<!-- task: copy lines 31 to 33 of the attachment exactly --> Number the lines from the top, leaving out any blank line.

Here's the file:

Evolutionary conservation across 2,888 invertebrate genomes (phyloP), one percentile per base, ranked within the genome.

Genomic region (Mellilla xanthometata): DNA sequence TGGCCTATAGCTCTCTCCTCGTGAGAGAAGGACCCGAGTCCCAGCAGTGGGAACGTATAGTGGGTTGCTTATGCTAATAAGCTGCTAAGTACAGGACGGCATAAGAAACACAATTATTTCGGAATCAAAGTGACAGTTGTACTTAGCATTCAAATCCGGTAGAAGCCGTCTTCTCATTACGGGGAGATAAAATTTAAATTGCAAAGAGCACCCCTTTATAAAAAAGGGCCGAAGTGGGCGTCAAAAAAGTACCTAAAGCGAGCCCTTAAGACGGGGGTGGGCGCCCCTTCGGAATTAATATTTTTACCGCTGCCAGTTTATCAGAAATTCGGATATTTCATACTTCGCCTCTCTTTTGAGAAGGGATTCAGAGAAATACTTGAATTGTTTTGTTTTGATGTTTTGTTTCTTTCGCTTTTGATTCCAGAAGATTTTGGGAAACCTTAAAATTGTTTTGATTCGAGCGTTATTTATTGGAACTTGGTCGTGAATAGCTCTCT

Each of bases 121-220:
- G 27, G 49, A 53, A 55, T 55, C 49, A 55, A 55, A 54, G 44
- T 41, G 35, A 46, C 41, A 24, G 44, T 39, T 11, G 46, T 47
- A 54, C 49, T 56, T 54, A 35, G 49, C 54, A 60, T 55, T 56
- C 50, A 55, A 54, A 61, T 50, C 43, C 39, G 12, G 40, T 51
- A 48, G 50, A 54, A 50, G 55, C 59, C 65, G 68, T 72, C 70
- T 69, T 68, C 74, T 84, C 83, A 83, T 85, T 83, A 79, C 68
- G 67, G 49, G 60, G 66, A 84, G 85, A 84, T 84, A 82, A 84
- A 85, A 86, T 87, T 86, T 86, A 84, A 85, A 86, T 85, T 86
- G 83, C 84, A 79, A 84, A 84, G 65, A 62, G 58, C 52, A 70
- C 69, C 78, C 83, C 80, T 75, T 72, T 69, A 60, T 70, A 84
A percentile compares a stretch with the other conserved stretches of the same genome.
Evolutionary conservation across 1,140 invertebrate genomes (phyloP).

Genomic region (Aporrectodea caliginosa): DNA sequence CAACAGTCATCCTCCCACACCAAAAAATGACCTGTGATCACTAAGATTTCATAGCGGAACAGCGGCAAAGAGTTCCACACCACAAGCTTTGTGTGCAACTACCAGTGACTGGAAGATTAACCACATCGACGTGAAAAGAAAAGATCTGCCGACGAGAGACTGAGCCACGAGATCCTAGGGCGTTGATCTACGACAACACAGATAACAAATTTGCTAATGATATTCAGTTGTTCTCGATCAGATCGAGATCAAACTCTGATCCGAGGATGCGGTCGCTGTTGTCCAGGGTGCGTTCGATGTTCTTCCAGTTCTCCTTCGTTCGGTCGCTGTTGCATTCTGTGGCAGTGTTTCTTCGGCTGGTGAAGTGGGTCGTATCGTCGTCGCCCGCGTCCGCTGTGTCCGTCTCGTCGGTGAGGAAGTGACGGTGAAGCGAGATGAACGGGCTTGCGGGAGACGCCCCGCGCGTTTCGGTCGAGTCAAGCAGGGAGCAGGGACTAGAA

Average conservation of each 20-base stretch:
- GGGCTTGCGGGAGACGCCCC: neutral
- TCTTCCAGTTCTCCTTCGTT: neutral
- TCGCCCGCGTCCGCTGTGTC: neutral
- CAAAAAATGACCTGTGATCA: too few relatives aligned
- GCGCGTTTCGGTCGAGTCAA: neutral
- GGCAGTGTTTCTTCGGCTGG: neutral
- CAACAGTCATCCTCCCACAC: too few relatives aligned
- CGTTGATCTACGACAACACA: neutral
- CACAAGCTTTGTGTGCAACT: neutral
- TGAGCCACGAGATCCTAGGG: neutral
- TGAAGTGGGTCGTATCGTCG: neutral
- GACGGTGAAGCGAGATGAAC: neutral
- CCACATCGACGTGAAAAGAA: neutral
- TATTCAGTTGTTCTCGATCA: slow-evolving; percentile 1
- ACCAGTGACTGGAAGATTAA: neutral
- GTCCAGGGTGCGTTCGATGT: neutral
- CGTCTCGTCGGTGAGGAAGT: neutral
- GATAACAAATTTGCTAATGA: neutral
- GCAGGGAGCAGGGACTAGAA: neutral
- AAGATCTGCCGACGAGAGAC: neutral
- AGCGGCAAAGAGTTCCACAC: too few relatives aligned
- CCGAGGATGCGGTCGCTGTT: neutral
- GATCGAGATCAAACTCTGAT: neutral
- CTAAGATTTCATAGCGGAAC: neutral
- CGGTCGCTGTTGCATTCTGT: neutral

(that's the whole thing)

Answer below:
- TATTCAGTTGTTCTCGATCA: slow-evolving; percentile 1
- ACCAGTGACTGGAAGATTAA: neutral
- GTCCAGGGTGCGTTCGATGT: neutral